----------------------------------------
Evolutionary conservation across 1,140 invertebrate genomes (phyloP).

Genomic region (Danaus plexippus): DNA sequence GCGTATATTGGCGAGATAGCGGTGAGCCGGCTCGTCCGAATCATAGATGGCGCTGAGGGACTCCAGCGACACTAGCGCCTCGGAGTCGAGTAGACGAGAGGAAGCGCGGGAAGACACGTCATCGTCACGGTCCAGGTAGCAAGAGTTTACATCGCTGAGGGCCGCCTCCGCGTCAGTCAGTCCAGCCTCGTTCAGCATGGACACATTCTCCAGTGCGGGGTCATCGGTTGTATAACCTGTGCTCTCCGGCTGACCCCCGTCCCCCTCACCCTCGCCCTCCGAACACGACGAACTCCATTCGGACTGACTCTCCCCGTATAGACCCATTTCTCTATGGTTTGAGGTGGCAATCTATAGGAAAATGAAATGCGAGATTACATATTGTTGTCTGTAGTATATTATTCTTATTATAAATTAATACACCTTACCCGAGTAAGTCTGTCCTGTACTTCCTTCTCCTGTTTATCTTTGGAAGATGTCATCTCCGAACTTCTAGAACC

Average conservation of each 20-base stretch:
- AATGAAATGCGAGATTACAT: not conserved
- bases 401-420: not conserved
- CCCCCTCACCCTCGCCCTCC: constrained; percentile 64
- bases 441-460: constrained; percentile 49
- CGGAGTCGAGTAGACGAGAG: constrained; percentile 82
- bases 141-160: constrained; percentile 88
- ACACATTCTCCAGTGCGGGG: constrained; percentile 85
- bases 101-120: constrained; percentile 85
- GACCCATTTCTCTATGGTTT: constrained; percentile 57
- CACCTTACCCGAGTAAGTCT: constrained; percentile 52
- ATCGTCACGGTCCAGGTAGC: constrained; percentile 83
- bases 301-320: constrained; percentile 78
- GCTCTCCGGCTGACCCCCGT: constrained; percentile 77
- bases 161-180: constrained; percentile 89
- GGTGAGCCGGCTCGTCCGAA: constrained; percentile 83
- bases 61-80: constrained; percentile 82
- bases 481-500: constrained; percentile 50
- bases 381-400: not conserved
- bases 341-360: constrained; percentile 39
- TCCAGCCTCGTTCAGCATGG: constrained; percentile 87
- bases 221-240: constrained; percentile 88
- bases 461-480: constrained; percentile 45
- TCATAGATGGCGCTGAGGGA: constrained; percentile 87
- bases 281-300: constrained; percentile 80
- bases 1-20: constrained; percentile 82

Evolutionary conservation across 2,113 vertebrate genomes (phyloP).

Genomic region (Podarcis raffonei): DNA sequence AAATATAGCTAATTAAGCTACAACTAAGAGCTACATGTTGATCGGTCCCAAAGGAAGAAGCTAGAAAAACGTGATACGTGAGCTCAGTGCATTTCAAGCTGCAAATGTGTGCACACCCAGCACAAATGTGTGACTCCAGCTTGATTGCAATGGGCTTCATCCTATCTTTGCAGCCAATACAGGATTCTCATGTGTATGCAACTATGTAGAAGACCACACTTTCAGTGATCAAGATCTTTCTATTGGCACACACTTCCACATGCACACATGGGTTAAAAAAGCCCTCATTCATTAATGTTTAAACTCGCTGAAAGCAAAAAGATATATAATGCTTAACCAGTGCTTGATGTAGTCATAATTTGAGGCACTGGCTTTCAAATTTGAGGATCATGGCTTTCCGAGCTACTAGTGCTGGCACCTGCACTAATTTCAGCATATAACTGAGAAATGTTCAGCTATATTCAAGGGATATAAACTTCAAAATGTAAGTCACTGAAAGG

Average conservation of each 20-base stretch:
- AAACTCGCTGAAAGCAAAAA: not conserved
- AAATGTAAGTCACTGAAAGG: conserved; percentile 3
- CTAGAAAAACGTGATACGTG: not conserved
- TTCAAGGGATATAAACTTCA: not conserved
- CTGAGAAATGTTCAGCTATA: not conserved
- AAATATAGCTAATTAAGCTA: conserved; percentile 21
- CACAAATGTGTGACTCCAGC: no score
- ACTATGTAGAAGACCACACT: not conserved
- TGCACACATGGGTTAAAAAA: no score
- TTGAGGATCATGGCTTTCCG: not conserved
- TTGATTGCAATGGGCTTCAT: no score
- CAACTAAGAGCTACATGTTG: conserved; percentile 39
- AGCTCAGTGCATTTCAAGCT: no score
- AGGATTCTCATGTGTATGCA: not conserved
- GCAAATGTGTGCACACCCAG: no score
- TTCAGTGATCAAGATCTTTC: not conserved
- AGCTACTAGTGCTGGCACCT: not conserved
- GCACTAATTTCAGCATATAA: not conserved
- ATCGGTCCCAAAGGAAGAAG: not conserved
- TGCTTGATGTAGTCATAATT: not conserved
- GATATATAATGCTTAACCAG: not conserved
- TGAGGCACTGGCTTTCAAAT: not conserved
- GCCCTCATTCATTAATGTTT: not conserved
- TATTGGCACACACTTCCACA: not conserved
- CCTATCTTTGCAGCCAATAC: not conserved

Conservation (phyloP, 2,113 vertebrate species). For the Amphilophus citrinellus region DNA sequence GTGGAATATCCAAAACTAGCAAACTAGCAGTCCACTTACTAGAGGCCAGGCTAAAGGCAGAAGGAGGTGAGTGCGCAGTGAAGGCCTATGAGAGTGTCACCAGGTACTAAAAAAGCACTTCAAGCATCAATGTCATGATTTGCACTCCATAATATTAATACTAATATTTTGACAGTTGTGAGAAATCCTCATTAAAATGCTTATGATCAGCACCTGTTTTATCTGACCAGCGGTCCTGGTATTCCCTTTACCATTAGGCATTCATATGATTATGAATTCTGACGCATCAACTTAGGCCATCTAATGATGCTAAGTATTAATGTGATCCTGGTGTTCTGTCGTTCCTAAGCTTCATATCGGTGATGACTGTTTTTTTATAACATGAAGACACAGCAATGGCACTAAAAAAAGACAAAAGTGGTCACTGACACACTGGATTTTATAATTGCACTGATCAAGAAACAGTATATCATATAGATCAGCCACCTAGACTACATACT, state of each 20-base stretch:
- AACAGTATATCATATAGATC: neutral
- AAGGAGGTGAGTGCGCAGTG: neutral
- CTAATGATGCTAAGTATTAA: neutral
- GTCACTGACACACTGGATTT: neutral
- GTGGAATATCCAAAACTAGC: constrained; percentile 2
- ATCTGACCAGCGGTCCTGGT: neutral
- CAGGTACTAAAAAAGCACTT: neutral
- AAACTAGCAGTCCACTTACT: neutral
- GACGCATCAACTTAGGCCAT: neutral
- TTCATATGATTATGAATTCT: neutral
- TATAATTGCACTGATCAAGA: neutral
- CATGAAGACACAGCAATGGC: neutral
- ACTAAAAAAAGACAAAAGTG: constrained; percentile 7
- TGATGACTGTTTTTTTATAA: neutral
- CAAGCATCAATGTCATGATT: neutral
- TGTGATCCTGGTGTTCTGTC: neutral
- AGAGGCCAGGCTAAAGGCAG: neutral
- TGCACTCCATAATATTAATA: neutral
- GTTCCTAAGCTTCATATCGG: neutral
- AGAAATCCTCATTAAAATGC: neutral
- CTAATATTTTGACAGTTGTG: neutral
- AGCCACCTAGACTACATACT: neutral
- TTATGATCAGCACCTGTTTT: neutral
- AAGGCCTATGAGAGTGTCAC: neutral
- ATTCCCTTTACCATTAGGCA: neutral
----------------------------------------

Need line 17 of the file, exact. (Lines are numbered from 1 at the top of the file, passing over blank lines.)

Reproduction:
- bases 161-180: constrained; percentile 89